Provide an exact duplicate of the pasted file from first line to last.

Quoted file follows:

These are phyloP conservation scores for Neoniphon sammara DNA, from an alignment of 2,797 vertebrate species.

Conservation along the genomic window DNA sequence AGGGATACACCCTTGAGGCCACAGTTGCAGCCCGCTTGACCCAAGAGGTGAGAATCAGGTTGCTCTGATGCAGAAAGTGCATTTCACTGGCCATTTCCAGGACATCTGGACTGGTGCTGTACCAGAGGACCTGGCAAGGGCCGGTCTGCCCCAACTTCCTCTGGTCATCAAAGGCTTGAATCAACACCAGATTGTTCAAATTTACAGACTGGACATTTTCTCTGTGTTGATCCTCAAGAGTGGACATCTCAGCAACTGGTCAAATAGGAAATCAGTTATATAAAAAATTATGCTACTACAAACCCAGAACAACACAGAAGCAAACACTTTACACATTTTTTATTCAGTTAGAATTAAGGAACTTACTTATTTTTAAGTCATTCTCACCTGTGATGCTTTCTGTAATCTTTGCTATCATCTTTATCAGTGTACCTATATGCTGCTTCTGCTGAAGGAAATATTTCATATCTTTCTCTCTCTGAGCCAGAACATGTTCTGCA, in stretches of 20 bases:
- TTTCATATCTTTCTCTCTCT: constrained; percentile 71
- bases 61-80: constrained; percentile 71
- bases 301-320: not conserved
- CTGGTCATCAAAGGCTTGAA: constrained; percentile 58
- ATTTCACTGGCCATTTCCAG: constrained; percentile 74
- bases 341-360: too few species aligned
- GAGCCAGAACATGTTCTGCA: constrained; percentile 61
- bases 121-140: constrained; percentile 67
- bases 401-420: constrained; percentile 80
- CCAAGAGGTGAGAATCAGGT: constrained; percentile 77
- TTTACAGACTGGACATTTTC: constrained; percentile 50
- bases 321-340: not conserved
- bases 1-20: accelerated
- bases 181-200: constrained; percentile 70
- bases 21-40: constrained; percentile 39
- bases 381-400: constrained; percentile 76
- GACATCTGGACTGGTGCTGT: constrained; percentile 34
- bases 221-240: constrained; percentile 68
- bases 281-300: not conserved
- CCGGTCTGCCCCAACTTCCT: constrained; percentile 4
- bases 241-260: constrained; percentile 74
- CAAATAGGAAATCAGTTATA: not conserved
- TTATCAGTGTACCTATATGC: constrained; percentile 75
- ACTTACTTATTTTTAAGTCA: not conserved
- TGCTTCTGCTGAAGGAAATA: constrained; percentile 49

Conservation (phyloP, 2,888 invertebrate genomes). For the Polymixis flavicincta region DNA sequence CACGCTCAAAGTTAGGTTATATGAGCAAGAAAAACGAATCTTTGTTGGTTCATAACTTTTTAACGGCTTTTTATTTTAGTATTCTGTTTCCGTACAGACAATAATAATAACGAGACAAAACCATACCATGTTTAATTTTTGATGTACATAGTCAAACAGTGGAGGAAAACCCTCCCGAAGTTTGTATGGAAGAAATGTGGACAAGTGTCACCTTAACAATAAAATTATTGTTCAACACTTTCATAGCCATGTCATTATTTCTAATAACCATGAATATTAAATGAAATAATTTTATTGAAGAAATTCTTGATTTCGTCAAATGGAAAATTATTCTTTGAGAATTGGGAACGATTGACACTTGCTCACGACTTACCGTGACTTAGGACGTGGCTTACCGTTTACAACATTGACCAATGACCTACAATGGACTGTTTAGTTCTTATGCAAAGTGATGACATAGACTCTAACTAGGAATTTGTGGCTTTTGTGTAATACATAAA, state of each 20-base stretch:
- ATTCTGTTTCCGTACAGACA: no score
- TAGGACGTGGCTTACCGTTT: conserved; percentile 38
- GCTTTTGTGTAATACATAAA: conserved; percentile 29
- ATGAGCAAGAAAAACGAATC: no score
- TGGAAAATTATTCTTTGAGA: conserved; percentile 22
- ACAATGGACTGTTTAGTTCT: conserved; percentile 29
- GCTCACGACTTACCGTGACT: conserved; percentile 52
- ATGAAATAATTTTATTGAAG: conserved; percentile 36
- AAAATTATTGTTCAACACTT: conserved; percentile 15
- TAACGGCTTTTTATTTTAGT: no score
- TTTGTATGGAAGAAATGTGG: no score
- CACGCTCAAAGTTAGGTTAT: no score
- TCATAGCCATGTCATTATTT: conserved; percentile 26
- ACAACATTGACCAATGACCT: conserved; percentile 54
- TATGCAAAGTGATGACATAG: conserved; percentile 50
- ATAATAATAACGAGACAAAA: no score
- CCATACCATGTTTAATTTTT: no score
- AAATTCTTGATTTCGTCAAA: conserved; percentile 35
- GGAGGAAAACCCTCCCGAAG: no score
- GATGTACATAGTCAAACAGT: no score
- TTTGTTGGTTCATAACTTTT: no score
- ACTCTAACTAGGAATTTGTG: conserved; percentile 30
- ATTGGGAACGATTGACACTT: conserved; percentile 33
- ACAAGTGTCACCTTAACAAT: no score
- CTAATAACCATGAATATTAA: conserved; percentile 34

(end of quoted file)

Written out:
These are phyloP conservation scores for Neoniphon sammara DNA, from an alignment of 2,797 vertebrate species.

Conservation along the genomic window DNA sequence AGGGATACACCCTTGAGGCCACAGTTGCAGCCCGCTTGACCCAAGAGGTGAGAATCAGGTTGCTCTGATGCAGAAAGTGCATTTCACTGGCCATTTCCAGGACATCTGGACTGGTGCTGTACCAGAGGACCTGGCAAGGGCCGGTCTGCCCCAACTTCCTCTGGTCATCAAAGGCTTGAATCAACACCAGATTGTTCAAATTTACAGACTGGACATTTTCTCTGTGTTGATCCTCAAGAGTGGACATCTCAGCAACTGGTCAAATAGGAAATCAGTTATATAAAAAATTATGCTACTACAAACCCAGAACAACACAGAAGCAAACACTTTACACATTTTTTATTCAGTTAGAATTAAGGAACTTACTTATTTTTAAGTCATTCTCACCTGTGATGCTTTCTGTAATCTTTGCTATCATCTTTATCAGTGTACCTATATGCTGCTTCTGCTGAAGGAAATATTTCATATCTTTCTCTCTCTGAGCCAGAACATGTTCTGCA, in stretches of 20 bases:
- TTTCATATCTTTCTCTCTCT: constrained; percentile 71
- bases 61-80: constrained; percentile 71
- bases 301-320: not conserved
- CTGGTCATCAAAGGCTTGAA: constrained; percentile 58
- ATTTCACTGGCCATTTCCAG: constrained; percentile 74
- bases 341-360: too few species aligned
- GAGCCAGAACATGTTCTGCA: constrained; percentile 61
- bases 121-140: constrained; percentile 67
- bases 401-420: constrained; percentile 80
- CCAAGAGGTGAGAATCAGGT: constrained; percentile 77
- TTTACAGACTGGACATTTTC: constrained; percentile 50
- bases 321-340: not conserved
- bases 1-20: accelerated
- bases 181-200: constrained; percentile 70
- bases 21-40: constrained; percentile 39
- bases 381-400: constrained; percentile 76
- GACATCTGGACTGGTGCTGT: constrained; percentile 34
- bases 221-240: constrained; percentile 68
- bases 281-300: not conserved
- CCGGTCTGCCCCAACTTCCT: constrained; percentile 4
- bases 241-260: constrained; percentile 74
- CAAATAGGAAATCAGTTATA: not conserved
- TTATCAGTGTACCTATATGC: constrained; percentile 75
- ACTTACTTATTTTTAAGTCA: not conserved
- TGCTTCTGCTGAAGGAAATA: constrained; percentile 49

Conservation (phyloP, 2,888 invertebrate genomes). For the Polymixis flavicincta region DNA sequence CACGCTCAAAGTTAGGTTATATGAGCAAGAAAAACGAATCTTTGTTGGTTCATAACTTTTTAACGGCTTTTTATTTTAGTATTCTGTTTCCGTACAGACAATAATAATAACGAGACAAAACCATACCATGTTTAATTTTTGATGTACATAGTCAAACAGTGGAGGAAAACCCTCCCGAAGTTTGTATGGAAGAAATGTGGACAAGTGTCACCTTAACAATAAAATTATTGTTCAACACTTTCATAGCCATGTCATTATTTCTAATAACCATGAATATTAAATGAAATAATTTTATTGAAGAAATTCTTGATTTCGTCAAATGGAAAATTATTCTTTGAGAATTGGGAACGATTGACACTTGCTCACGACTTACCGTGACTTAGGACGTGGCTTACCGTTTACAACATTGACCAATGACCTACAATGGACTGTTTAGTTCTTATGCAAAGTGATGACATAGACTCTAACTAGGAATTTGTGGCTTTTGTGTAATACATAAA, state of each 20-base stretch:
- ATTCTGTTTCCGTACAGACA: no score
- TAGGACGTGGCTTACCGTTT: conserved; percentile 38
- GCTTTTGTGTAATACATAAA: conserved; percentile 29
- ATGAGCAAGAAAAACGAATC: no score
- TGGAAAATTATTCTTTGAGA: conserved; percentile 22
- ACAATGGACTGTTTAGTTCT: conserved; percentile 29
- GCTCACGACTTACCGTGACT: conserved; percentile 52
- ATGAAATAATTTTATTGAAG: conserved; percentile 36
- AAAATTATTGTTCAACACTT: conserved; percentile 15
- TAACGGCTTTTTATTTTAGT: no score
- TTTGTATGGAAGAAATGTGG: no score
- CACGCTCAAAGTTAGGTTAT: no score
- TCATAGCCATGTCATTATTT: conserved; percentile 26
- ACAACATTGACCAATGACCT: conserved; percentile 54
- TATGCAAAGTGATGACATAG: conserved; percentile 50
- ATAATAATAACGAGACAAAA: no score
- CCATACCATGTTTAATTTTT: no score
- AAATTCTTGATTTCGTCAAA: conserved; percentile 35
- GGAGGAAAACCCTCCCGAAG: no score
- GATGTACATAGTCAAACAGT: no score
- TTTGTTGGTTCATAACTTTT: no score
- ACTCTAACTAGGAATTTGTG: conserved; percentile 30
- ATTGGGAACGATTGACACTT: conserved; percentile 33
- ACAAGTGTCACCTTAACAAT: no score
- CTAATAACCATGAATATTAA: conserved; percentile 34